Nunavut man who killed uncle receives five-year jail sentence
Alec Petooloosie, who pleaded guilty to manslaughter in 2013, has 18 months left to serve
An Iqaluit man who beat his uncle to death in 2011 was given a five-year sentence for manslaughter at the Nunavut Court of Justice May 27.
Because of time he’s already served while waiting for the court to deal with the charge, he has about a year and a half left to serve.
Alec Petooloosie, 24, killed his 36-year-old uncle, Mathew Petooloosie, on Dec. 12, 2011, using his fists and a hollow aluminum broom handle — ultimately causing fatal trauma to the brain.
The men were highly intoxicated when the fight between them broke out.
Petooloosie pleaded guilty to the manslaughter charge in April 2013.
But at a sentence hearing last week Crown prosecutor Paul Bychok called the beating “close to near murder.”
Defence lawyer Glen Wilson said, however, that Petooloosie only wanted to “beat up Mathew, not kill him.”
An agreed statement of facts read in court said the bloody attack lasted about 30 minutes. A forensic pathologist who examined the victim’s dead body found there were no fewer than 76 injuries on his body.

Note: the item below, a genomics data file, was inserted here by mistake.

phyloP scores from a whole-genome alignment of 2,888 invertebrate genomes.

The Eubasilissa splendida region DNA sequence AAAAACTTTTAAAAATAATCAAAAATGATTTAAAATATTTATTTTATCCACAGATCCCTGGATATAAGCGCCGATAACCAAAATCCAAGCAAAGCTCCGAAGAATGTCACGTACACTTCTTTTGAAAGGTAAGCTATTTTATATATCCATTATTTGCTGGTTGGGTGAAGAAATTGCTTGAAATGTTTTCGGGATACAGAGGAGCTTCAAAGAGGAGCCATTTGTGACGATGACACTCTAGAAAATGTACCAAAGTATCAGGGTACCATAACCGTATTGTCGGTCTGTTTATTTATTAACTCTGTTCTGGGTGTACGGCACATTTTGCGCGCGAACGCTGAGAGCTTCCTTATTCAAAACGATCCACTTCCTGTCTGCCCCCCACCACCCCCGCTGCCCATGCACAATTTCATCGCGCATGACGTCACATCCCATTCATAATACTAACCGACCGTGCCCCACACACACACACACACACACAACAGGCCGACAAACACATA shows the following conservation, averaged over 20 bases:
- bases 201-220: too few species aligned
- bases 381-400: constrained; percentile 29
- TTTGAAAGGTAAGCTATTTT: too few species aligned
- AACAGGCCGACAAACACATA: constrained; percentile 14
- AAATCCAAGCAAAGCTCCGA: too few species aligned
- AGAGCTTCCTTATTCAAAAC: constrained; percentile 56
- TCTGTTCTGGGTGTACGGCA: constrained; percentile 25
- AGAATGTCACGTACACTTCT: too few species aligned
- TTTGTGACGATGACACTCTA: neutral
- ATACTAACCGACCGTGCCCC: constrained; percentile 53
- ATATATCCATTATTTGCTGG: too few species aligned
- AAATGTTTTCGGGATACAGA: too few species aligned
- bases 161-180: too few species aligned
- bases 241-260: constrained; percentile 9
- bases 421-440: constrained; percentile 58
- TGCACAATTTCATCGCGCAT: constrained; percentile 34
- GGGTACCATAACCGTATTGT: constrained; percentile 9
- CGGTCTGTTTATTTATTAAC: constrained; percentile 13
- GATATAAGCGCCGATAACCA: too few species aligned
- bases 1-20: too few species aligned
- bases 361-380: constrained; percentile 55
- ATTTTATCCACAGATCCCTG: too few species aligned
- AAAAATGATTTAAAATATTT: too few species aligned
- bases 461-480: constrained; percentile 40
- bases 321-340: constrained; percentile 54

Bychok requested a sentence of between 10 and 13 years in prison. Wilson asked for five.
In the end, Justice Earl Johnson sided with the defence.
Johnson, who gave an oral judgment May 27, gave Petooloosie credit for pre-trial custody — he’s been in prison since his arrest in January 2012 — meaning Petooloosie will only serve another 18 months in prison.
Petooloosie was also given a 10-year firearms prohibition, a three-year probation period after he serves out his prison sentence and was ordered to submit a blood sample that will be stored in a national DNA database.